Other Names:

Anthemis nobilis, Genuine chamomile, German Chamomile, Hungarian chamomile, Matricaria chamomilla, Roman Chamomile Note: Many different species of chamomile grow throughout the world. The type commonly available in the United States is known as German chamomile (Matricaria chamomilla). It is slightly different from the Roman or English chamomile (Chamaemelum nobilis or Anthemis nobilis) that is more common in Europe. While these two plants belong to different species, they are closely related and both are used for similar conditions.

Uses: In the United States, oral chamomile is used primarily for relaxation and sleep. As chamomile attaches to receptors in the body that are also the targets of prescription sedative medications, low doses produce a calming effect, while higher doses are more likely to cause sleep.

Chamomile also has antispasmodic effects, which means it may relieve or prevent uncomfortable muscle contractions -- especially in the gastrointestinal tract. Therefore, it has also been used to treat minor gastrointestinal complaints such as gas, motion sickness, and stomach cramps. Bisabolol, one of the chemicals in chamomile has shown antispasmodic activity in studies of laboratory animals. A small study of infants with colic showed that a tea containing chamomile and four other herbal ingredients relieved symptoms of colic about twice as often as a liquid with no active ingredients. All the children in the study were over two weeks old.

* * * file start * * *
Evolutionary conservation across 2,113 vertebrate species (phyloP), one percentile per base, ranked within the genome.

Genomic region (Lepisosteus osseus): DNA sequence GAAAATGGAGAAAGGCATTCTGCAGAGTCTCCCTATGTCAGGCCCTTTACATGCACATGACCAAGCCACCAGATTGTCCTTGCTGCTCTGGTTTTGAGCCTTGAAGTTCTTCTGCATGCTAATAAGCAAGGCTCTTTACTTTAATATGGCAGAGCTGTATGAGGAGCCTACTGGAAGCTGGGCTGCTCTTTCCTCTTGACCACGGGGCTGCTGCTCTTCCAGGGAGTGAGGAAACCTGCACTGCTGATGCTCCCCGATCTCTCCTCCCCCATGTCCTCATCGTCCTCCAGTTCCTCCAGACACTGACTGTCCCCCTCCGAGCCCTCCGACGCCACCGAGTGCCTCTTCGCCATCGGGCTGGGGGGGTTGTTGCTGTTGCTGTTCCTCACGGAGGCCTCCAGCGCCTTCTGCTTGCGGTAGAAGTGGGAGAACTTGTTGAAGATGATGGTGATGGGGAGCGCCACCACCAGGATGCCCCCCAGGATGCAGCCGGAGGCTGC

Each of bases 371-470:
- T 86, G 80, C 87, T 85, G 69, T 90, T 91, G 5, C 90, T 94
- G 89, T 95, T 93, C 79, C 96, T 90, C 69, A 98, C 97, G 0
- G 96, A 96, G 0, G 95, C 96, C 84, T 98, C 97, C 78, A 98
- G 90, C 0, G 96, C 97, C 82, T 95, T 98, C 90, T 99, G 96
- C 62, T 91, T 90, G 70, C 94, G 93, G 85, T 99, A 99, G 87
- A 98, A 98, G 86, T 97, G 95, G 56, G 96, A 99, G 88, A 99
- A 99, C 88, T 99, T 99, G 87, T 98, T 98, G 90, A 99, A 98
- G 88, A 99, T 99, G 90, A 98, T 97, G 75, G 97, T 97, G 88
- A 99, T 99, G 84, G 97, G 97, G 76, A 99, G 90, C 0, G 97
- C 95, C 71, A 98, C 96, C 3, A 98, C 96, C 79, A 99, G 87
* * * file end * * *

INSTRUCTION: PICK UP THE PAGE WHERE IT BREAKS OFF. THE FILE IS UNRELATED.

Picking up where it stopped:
Chamomile is also thought to have a soothing effect on the tissues inside the mouth, nose, and throat. Sometimes, chamomile is boiled in water and the steam is inhaled to relieve a stuffy nose or congested chest. A chamomile mouthwash has been tested in clinical studies for the relief of mucositis -- painful mouth sores that develop in patients receiving radiation or drug therapy for cancer. Results are conflicting, however. In one study of about 100 cancer patients, a chamomile mouth rinse helped to prevent, delay, or lessen the occurrence of mucositis; but no particular benefit was seen in a later study. More research is needed for all of the potential oral uses of chamomile.

Topically, chamomile can be applied to the skin as a wash or a poultice for hemorrhoids and minor skin irritations. A poultice is usually a soft cloth that has been soaked in a medication, possibly heated, and applied to an aching or injured area of skin surface. Chamomile contains chemicals in a group known as azulenes, which are believed to block the production of histamine by body cells. Histamine is a chemical released in allergic responses. It causes inflammation and muscle spasms. Evidence from laboratory studies shows that chamomile has antibacterial, antifungal, and antiviral properties; but no animal or human studies verify its anti-infective activity.

When should I be careful taking it?

Some evidence shows that chamomile can worsen asthma; therefore, individuals with asthma should avoid using it.

Women who are pregnant should not take chamomile because its antispasmodic effects may relax the uterus, potentially causing a miscarriage.


If chamomile is applied to the skin, it should be kept away from the eyes. To avoid eye irritation, do not touch the eyes if the hands have been used to apply chamomile cream, ointment, salve, wash, or other topical form.

What side effects should I watch for?